Hill said his determination to create an overnight shelter developed after police came to him over two different incidents where homeless men had slept in trash dumpsters and were killed by the collection truck’s trash compactor. He also detailed social challenges in the 1980s when downtown business owners blamed overnight shelters and soup kitchens for dwindling clientele. Hill wrote, “to a lesser degree, they were right, but the primary cause was the flood of “white-flight” heading out of the inner-city as a result of growing drug problems, and the violence associated with the “new” inner-city poor. In other words, they believed if we were not present, the poor of the downtown would not continue to grow. This fight began to grow and threatened the ministry in the years ahead. It became more critical as we recognized the need to open additional ministries to address the lodging of the increasing homeless population filling the downtown area, as well as the added need to serve the growing number of victims of family violence that were using the services primarily designed for the skid-row population.”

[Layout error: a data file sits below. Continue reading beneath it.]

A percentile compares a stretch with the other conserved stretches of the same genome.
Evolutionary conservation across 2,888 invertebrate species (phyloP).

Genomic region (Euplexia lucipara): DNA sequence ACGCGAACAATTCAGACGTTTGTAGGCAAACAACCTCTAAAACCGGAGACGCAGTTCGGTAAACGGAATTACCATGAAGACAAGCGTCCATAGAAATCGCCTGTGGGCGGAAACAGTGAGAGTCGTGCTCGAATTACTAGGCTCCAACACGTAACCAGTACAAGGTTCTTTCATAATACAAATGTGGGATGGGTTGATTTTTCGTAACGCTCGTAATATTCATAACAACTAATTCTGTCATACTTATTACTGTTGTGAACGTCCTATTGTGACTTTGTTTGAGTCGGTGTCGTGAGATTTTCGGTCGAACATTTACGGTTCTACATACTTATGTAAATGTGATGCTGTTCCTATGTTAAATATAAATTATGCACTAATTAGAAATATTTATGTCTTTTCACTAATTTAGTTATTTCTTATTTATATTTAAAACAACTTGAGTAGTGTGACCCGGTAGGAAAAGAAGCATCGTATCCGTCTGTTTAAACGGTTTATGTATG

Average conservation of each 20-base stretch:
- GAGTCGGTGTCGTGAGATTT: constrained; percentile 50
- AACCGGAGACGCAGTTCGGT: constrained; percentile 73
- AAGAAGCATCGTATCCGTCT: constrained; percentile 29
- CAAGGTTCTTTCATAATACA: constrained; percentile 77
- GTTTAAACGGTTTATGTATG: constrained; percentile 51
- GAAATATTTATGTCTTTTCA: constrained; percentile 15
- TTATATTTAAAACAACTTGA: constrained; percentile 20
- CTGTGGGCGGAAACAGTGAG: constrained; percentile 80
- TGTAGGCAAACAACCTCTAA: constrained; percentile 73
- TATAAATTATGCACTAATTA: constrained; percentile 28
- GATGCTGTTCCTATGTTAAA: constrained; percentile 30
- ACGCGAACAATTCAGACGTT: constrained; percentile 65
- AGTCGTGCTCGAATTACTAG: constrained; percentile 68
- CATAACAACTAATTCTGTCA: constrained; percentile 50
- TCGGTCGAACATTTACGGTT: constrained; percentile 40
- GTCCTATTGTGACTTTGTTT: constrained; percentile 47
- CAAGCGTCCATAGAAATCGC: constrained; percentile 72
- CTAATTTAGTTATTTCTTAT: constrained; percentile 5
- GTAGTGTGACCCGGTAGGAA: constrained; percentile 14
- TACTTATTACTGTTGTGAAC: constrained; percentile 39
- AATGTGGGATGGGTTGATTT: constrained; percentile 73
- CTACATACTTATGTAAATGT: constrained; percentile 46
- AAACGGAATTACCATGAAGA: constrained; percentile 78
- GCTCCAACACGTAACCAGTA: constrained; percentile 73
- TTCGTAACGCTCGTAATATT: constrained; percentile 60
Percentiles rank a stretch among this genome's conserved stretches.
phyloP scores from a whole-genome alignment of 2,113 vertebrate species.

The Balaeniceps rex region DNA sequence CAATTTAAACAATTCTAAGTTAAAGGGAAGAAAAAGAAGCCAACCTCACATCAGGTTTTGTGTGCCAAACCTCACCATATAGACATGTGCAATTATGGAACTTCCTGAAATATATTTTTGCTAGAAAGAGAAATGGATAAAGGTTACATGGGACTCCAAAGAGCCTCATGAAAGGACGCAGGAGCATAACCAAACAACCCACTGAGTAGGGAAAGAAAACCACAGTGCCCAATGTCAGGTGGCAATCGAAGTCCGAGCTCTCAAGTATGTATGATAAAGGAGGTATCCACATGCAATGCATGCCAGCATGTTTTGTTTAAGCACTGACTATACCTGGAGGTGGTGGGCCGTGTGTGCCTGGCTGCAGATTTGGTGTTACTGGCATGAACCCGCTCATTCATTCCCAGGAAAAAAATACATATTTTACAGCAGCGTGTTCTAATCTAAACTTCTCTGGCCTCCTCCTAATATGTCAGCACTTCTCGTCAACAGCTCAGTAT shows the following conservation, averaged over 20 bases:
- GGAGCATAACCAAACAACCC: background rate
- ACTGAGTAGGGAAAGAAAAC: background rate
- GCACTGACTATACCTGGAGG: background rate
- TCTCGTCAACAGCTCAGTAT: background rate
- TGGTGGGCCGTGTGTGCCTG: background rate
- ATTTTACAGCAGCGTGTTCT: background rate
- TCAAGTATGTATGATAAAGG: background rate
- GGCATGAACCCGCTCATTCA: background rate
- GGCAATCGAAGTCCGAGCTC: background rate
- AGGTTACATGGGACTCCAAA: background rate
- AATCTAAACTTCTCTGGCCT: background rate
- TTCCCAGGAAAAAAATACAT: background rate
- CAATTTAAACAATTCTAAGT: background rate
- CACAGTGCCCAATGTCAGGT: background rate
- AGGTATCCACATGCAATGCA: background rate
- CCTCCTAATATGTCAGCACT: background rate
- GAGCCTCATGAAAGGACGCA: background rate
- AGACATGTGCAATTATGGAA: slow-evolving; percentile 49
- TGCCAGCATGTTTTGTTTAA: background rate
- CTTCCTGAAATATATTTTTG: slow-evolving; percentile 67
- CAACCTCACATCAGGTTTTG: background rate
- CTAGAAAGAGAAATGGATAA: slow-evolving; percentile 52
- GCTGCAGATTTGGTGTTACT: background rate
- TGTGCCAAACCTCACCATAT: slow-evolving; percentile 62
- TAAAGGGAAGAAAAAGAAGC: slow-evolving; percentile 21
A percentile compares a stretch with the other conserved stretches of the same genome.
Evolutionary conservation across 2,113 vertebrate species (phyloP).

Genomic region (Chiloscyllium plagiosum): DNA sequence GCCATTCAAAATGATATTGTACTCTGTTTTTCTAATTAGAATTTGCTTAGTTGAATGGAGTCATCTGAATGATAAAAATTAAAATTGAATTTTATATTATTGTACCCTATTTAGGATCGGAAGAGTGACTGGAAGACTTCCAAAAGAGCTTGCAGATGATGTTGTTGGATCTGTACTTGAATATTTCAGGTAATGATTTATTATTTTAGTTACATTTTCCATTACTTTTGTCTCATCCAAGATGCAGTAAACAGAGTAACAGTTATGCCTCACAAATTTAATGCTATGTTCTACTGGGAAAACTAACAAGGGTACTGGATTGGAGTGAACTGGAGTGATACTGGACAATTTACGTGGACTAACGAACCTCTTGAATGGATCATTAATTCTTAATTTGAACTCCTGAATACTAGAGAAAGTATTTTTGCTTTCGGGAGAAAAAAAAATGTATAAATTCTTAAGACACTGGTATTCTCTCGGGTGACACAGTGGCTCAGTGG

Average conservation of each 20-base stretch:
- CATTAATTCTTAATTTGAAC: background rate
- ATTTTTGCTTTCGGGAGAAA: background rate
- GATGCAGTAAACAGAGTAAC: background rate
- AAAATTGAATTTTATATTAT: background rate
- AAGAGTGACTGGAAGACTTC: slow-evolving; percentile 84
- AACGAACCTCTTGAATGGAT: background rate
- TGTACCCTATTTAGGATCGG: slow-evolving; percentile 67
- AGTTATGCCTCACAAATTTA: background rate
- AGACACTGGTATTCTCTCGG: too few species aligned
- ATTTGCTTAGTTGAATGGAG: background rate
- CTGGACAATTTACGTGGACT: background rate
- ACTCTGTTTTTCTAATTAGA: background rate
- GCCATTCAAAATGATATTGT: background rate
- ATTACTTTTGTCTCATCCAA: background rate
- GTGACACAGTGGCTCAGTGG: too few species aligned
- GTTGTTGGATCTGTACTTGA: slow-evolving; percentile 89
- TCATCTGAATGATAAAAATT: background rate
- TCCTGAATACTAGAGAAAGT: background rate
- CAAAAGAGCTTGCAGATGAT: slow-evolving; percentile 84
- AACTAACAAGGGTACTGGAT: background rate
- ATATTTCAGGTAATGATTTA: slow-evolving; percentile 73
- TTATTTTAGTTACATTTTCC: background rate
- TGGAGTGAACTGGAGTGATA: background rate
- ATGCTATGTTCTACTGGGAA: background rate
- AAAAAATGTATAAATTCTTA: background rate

Despite political challenges, helping the people most in need was Hill’s passion, the Rev. Canon Jerry Morris said.  “He talked to the most poor, destitute, dirty, ugly and smelly of people,” Morriss said. “When he looked in the face of every one of them, he could see Christ.”  The diocesan rural ministries are also credited to Hill who started a program to ordain clergy for rural ministry, Morriss said. This was a big help in sustaining small, rural churches that had a difficult time attracting clergy.